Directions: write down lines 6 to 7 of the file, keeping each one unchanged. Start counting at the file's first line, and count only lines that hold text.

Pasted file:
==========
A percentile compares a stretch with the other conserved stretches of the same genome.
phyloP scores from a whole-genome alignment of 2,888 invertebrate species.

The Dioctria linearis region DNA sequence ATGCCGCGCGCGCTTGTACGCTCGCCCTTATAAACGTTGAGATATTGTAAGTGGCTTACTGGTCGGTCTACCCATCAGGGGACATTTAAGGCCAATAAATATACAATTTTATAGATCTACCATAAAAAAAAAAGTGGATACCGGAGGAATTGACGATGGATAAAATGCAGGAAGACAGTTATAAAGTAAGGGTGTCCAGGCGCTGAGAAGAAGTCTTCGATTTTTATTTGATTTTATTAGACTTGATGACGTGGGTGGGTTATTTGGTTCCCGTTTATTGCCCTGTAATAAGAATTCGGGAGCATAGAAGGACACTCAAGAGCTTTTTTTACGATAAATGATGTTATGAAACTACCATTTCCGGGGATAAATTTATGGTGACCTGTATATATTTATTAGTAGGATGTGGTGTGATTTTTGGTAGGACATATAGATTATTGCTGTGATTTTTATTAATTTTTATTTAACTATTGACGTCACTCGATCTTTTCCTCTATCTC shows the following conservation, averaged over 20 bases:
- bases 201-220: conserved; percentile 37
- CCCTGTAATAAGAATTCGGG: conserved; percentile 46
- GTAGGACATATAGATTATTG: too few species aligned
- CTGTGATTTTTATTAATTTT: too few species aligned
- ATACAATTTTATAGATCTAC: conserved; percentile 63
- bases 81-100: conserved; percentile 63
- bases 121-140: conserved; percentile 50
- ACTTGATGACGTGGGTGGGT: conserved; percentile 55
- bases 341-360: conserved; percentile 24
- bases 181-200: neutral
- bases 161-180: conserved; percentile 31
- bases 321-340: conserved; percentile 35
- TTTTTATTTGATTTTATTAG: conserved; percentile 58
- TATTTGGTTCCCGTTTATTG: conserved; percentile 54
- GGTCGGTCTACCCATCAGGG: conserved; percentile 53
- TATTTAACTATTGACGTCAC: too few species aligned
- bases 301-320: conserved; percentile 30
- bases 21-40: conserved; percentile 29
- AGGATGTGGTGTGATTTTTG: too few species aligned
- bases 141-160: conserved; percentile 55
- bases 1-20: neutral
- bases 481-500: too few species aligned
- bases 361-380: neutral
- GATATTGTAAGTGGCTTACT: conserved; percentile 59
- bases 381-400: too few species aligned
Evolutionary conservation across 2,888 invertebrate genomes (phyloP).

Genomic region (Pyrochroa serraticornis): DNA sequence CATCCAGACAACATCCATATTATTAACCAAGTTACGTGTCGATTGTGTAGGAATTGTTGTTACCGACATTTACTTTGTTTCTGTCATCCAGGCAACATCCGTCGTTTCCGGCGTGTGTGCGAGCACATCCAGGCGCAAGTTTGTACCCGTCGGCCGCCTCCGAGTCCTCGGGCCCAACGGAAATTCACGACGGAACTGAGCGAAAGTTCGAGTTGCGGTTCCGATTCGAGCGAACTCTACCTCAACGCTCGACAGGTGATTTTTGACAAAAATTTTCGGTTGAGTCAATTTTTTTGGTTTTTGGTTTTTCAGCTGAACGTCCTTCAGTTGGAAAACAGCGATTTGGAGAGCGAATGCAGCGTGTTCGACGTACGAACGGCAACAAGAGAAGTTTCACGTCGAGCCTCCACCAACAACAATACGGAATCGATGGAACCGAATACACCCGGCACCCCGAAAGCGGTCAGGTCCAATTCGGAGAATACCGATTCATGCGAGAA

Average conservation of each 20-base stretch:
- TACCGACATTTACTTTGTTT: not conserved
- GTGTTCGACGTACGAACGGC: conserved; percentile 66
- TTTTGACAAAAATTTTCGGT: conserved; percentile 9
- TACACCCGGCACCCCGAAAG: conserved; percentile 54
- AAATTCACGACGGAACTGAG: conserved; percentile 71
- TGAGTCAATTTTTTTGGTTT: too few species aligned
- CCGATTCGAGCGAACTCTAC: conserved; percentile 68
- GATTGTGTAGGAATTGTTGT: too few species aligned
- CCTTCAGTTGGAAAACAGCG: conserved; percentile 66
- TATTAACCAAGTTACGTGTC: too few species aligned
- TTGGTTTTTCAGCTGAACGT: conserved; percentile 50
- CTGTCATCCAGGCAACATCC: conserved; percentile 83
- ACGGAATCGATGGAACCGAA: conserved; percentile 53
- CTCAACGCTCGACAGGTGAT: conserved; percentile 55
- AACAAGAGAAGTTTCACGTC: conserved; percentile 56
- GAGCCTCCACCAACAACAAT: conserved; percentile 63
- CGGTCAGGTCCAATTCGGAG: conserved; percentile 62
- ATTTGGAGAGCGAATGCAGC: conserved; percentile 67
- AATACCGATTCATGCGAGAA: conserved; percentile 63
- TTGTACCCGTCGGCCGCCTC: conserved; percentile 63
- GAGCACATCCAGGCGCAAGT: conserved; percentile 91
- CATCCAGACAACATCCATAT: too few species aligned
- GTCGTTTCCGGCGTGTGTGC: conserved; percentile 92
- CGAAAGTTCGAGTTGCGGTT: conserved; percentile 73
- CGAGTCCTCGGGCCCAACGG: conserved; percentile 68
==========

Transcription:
- GTAGGACATATAGATTATTG: too few species aligned
- CTGTGATTTTTATTAATTTT: too few species aligned